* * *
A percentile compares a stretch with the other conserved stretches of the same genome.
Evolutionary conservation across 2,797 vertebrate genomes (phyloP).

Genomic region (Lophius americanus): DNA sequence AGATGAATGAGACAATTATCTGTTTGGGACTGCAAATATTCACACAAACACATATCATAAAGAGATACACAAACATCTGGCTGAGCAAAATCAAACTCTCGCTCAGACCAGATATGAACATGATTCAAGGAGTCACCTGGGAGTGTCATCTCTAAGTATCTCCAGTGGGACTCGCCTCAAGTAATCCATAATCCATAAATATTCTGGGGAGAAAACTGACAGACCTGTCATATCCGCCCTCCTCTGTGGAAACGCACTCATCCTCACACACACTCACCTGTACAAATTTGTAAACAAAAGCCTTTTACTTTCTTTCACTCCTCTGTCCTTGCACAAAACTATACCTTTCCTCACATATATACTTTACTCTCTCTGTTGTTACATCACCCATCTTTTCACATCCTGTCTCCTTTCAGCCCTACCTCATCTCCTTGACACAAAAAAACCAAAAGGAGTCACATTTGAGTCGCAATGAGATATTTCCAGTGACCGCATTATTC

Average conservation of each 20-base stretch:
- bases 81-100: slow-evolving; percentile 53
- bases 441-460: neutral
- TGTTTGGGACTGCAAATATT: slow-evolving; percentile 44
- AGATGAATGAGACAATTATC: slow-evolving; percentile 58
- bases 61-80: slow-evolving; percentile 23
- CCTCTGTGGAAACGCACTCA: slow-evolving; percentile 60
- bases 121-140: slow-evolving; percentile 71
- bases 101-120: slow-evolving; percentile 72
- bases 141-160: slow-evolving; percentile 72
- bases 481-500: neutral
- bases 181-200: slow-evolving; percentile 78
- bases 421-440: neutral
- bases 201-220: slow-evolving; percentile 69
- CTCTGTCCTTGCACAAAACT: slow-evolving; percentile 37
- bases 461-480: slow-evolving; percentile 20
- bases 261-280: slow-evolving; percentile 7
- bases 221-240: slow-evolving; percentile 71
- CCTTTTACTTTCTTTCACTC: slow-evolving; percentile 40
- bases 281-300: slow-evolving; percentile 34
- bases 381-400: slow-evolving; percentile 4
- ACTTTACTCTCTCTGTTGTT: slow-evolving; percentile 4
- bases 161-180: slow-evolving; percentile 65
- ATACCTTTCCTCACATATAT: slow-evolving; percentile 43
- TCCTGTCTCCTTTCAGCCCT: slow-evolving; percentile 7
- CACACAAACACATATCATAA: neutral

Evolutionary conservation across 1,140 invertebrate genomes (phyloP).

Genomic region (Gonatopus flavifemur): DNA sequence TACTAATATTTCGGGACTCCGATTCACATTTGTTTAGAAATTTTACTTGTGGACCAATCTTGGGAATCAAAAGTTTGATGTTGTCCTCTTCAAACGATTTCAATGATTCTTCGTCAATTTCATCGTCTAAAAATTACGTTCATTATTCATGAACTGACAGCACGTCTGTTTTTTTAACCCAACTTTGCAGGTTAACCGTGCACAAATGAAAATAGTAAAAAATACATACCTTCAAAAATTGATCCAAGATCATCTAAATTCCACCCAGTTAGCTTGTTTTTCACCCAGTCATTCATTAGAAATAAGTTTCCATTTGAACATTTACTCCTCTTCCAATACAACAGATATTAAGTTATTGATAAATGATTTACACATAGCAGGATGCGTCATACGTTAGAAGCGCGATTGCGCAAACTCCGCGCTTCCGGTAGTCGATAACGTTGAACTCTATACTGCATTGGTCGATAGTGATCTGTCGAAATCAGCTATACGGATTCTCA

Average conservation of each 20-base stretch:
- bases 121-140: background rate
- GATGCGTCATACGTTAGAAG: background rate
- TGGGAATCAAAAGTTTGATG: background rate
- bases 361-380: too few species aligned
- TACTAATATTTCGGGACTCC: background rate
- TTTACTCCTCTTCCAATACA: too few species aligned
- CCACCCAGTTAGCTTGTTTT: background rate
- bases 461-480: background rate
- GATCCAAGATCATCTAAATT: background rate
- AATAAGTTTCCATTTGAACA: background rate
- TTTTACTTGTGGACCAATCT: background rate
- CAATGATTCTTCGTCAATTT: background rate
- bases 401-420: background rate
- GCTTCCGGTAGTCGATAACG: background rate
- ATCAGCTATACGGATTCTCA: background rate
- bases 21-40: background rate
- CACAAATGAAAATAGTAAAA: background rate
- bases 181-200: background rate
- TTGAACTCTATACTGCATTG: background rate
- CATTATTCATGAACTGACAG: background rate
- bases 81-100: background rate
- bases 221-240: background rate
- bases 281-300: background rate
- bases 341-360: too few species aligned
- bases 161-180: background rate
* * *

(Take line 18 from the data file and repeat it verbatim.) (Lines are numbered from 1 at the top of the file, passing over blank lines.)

- CTCTGTCCTTGCACAAAACT: slow-evolving; percentile 37